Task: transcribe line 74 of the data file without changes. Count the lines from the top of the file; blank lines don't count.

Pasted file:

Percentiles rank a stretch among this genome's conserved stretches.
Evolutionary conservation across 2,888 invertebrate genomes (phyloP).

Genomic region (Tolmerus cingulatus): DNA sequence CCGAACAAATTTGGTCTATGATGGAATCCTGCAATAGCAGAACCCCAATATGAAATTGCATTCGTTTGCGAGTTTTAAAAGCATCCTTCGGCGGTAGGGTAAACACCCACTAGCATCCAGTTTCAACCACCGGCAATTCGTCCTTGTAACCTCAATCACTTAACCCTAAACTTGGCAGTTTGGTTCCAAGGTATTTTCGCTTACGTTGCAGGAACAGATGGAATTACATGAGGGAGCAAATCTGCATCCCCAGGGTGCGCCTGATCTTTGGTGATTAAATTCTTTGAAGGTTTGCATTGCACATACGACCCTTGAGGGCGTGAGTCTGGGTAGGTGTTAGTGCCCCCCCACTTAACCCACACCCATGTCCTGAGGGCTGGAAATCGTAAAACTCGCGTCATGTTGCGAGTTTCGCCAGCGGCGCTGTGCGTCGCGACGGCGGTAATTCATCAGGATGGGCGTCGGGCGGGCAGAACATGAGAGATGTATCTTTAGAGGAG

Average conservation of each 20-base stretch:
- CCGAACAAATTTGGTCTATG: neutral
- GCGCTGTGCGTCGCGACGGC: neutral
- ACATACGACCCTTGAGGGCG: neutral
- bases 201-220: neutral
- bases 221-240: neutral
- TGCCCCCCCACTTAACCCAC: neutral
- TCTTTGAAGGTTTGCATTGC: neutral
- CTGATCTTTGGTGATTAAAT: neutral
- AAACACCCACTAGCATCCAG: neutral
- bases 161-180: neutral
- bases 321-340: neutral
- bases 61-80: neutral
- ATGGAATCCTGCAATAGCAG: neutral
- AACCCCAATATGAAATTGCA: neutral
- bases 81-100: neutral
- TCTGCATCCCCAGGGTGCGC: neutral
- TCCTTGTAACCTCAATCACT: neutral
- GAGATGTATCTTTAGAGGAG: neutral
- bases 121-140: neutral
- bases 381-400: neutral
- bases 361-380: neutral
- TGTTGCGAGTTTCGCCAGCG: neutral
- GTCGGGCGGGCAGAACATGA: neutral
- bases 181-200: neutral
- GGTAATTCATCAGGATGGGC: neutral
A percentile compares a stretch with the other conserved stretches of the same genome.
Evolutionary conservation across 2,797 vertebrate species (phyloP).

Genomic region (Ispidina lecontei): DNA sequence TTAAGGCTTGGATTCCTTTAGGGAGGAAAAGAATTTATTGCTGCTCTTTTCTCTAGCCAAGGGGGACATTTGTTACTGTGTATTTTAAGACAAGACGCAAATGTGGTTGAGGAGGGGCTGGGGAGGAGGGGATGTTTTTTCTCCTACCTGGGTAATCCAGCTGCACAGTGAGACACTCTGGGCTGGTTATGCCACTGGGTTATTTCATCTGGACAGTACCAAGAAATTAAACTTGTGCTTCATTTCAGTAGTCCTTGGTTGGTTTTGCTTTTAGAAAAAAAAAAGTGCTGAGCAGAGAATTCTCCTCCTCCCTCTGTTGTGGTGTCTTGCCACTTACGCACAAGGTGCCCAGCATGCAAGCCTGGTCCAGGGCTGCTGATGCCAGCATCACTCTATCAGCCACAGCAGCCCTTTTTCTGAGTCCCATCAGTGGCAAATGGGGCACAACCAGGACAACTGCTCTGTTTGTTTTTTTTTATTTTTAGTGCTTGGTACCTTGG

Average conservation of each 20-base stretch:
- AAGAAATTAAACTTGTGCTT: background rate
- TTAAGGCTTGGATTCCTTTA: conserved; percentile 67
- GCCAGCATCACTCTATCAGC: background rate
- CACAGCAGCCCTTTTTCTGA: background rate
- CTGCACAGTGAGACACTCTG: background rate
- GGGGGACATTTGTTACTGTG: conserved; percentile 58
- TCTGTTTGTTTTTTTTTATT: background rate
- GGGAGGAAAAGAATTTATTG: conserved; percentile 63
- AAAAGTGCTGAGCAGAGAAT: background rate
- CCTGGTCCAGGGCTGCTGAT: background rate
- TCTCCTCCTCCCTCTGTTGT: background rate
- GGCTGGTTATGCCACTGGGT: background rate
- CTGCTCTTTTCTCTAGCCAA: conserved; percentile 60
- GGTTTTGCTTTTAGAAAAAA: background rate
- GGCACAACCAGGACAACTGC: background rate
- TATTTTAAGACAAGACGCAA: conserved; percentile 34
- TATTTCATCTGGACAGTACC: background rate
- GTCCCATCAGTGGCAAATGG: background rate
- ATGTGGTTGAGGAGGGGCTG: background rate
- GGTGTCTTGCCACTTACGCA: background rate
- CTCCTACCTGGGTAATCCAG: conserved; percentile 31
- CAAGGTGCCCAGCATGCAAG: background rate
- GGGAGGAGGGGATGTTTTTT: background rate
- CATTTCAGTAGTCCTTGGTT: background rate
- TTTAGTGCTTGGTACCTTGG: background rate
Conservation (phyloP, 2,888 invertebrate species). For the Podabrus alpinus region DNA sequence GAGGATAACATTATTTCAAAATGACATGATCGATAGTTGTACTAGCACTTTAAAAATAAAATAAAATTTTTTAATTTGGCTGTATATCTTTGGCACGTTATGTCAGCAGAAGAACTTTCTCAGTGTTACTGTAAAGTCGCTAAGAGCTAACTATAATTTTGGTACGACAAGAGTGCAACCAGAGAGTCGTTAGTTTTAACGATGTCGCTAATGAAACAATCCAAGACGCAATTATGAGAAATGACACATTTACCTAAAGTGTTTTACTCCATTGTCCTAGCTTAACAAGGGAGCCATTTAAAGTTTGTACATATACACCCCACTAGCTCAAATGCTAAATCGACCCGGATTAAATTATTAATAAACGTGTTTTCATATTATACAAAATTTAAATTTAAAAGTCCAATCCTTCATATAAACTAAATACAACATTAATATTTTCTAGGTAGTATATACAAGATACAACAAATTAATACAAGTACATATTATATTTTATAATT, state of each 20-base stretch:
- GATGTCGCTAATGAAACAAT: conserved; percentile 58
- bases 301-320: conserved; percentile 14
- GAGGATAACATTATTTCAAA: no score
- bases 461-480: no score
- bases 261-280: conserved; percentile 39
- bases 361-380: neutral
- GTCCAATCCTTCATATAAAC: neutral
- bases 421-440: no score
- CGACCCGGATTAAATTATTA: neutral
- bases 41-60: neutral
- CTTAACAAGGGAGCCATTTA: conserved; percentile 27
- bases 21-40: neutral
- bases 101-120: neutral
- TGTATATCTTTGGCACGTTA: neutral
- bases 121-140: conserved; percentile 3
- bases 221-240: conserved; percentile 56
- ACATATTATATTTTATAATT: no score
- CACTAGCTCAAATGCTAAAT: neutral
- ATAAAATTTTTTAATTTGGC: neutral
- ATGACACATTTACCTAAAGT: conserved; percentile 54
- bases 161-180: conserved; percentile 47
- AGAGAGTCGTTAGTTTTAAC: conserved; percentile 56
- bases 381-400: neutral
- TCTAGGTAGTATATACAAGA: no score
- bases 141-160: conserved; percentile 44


- bases 121-140: conserved; percentile 3